During this work period, you will continue to be eligible for Social Security benefits and continue to receive benefits. However, you must continue to have the disability, and you must report your work to SSA.

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I had an interesting meeting last week with Sheila Zipf of the non-profit Bobby Dodd Institute in Atlanta. The Bobby Dodd Institute (BDI) is “committed to reducing the unemployment rate by helping people with disabilities and disadvantages overcome barriers to work.” BDI works in partnership with governmental agencies and private enterprise to help train and place people with disabilities. BDI provides vocational training and job placement for many disabled adults who otherwise would not be able to enter the workforce.

Sheila and I discussed some mutually compatible territory between us through the Social Security Trial Work Program. Helping to re-integrate individuals with disabilities into the larger community with employment as part of the process is a worthy goal. With rehabilitation and vocational training many individuals may overcome obstacles to employment. However, individuals who might be candidates for part-time or modified employment may be discouraged from attempting this type of employment for fear of losing Social Security benefits.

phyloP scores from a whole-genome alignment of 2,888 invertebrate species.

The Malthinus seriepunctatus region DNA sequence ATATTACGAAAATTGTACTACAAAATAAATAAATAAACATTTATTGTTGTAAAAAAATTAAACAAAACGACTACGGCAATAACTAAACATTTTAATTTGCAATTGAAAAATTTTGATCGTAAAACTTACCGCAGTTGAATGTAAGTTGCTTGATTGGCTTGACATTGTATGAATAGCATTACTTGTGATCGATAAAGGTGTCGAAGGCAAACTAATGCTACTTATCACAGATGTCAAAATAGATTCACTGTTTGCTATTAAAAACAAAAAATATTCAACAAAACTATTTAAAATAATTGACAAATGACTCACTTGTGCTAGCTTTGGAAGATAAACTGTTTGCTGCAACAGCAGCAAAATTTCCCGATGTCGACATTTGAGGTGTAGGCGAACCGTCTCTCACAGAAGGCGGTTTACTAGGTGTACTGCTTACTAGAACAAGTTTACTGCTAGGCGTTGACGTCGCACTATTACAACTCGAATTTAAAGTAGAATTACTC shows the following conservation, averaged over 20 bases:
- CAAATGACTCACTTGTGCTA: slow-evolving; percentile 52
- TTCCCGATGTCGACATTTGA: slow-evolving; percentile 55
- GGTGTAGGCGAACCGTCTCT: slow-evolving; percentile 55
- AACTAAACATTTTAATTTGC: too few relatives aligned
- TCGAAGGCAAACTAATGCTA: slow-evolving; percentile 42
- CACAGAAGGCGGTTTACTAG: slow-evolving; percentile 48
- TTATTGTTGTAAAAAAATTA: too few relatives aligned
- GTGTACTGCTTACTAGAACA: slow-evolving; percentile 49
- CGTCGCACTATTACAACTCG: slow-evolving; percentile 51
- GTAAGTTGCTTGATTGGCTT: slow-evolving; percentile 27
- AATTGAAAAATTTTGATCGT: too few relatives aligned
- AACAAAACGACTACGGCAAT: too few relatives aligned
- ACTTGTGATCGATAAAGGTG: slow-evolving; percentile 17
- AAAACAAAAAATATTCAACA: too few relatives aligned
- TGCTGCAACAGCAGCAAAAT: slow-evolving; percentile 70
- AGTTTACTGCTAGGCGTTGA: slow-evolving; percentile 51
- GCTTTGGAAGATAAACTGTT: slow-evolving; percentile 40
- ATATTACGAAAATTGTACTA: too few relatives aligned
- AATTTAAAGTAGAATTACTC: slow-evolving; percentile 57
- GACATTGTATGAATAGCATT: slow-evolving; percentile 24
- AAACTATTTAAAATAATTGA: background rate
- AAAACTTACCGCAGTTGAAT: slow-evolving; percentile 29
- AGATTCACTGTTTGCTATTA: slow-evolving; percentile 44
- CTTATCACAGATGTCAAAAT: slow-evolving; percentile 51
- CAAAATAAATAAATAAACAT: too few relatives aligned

In recent years, Social Security has encouraged trial work periods by alleviating the perceived fear of forfeiting hard-won Social Security benefits. During a trial work period, a beneficiary receiving Social Security disability benefits may test his or her ability to work and still be considered disabled. SSA allows a beneficiary to work for at least 9 months in a rolling 60 month period. Earnings at or above $720 in a month will constitute a work period. After a trial work period, you have 36 months in which you can work and still receive benefits for any month that earnings are not “substantial” ($1010/month or $1690/month if you are blind). If your benefits become “substantial” then you will no longer receive Social Security payments. However, you have five years during which you may request for benefits to be reinstated if you become unable to work again because of your medical condition. You will not have to file a new application for benefits and your benefits will begin immediately.